Changes in the temporo-limbic regions are a replicated finding in MDD populations. The temporal lobe is involved in processing received stimuli and subserves social cognition, memory, and emotional processing (Ramezani et al., 2014). The hippocampus and amygdala both belong to the limbic system and play important roles in long-term memory and emotional regulation (Phelps & LeDoux, 2005). A recent meta-analysis study reported a significant reduction in grey matter in limbic regions in untreated MDD patients (Zhao et al., 2014). Furthermore, in our recently published study, we found that MDD patients, including those receiving treatment, have decreased hippocampal and amygdalar volumes when compared to healthy controls; in addition, lower hippocampal and amygdalar volumes were significantly associated with greater HAMD and HADS total scores (Chen et al., 2016).

The most commonly used antidepressants among our MDD subjects were selective serotonin and noradrenergic reuptake inhibitors. A recently published systematic review reported that treatment response to antidepressants (selective serotonin/noradrenergic reuptake inhibitors) were associated with increased functional connectivity between limbic and frontal brain regions, which may be relevant to abnormal cognitive-emotional processing commonly observed in subjects with MDD (Dichter, Gibbs & Smoski, 2015). Therefore, increased ALFF in the temporo-limbic regions in our MDD subjects may be partly mediated by the effects of antidepressants. However, results from our graph theoretical analysis indicate that our MDD subjects exhibited decreased functional clustering coefficients, local efficiency and transitivity, suggesting poor function of local segregation, and indicating a shift toward randomization in their functional brain networks. These findings revealed that the local segregation of the resting network was influenced by MDD and disrupted networks may lead to impaired organization of brain networks for information transfer. Taken together, increased temporo-limbic ALFF, as well as decreased local functional segregation, may result in insufficient and disrupted functional connectivity between limbic and frontal brain regions, which may manifest as clinically significant depressive and anxiety symptoms.

The DMN is a large-scale brain network believed to support internally oriented and self-referential thought that contains specific brain regions, including medial prefrontal cortex, anterior cingulate cortex, posterior cingulate cortex, precuneus, dorsomedial thalamus and medial, lateral, and inferior parietal regions, which shows deactivation during certain task-related activity but shows activation during passive wakeful resting status (Greicius et al., 2003; Raichle et al., 2001). Previous rs-fMRI studies suggested that alteration of the DMN plays an important role in MDD patients (Guo et al., 2013; Kaiser et al., 2015; Ye et al., 2015; Zhu et al., 2012). However, our results showed no significant difference of the DMN between the MDD subjects and the healthy controls. We believed the majority cause of the inconsistency may result from the fact that our MDD subjects underwent regular psychiatric care. This argument could be supported by several recent studies which focused on treatment responses of MDD patients and suggested that medical treatment can effectively normalize alteration of the DMN in treatment sensitive MDD patients (Guo et al., 2012; Li et al., 2013; Liston et al., 2014; Posner et al., 2013).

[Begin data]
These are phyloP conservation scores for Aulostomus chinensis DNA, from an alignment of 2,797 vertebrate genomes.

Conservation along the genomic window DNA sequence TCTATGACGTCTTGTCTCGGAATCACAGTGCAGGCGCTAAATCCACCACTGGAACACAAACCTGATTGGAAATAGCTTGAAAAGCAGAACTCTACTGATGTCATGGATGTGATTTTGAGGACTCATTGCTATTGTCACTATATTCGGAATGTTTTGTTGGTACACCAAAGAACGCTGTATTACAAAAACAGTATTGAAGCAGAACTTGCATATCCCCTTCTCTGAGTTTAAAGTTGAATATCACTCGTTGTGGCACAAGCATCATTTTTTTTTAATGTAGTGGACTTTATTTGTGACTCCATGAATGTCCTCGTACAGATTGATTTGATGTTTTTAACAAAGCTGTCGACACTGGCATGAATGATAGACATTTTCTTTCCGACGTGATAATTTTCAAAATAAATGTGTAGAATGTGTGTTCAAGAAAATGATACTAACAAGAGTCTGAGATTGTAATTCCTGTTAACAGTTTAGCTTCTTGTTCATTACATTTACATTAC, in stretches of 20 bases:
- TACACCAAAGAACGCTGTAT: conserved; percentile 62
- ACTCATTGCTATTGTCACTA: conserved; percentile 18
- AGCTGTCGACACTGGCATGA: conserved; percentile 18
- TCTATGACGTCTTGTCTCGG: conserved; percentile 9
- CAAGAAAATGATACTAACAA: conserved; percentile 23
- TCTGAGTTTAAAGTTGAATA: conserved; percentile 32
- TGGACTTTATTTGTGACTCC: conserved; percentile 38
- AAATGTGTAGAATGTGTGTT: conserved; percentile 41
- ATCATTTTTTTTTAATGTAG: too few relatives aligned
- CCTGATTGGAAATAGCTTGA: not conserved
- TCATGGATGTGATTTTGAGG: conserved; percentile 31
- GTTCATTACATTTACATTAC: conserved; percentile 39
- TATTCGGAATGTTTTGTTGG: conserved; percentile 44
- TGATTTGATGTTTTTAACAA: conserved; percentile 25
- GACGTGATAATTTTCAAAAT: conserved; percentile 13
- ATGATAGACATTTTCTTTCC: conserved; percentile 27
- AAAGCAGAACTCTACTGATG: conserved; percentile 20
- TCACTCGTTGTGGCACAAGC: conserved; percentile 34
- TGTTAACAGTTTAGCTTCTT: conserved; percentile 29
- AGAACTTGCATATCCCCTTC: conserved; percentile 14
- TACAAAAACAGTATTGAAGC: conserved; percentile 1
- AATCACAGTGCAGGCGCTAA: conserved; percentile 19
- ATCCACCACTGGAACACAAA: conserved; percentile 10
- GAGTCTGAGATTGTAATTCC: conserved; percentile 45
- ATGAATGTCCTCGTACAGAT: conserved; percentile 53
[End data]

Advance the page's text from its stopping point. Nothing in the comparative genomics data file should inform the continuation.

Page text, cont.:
There are several limitations that may limit interpretations of and inferences made from the results reported herein. First, the sample size used was relatively small, which may affect the generalizability of the results. Thus, future research should involve a larger sample size of depressive patients. Second, the cross-sectional design did not allow us to observe treatment effects in the MDD participants. Hence, longitudinal studies are needed to examine such effects.


We used functional connectome analysis to investigate brain functional alternations in MDD patients. We found higher ALFF in the bilateral temporo-limbic regions in MDD patients when compared to healthy controls. In addition, a decrease in local functional segregation in the MDD patients was observed. Our results could be used to identify candidate imaging biomarkers for clinical diagnosis of mood disorders and, as well, our results aid in the understanding of the underlying pathophysiology of depression. Elucidation of these image markers will provide novel insights for further classification or evaluation of treatments for MDD.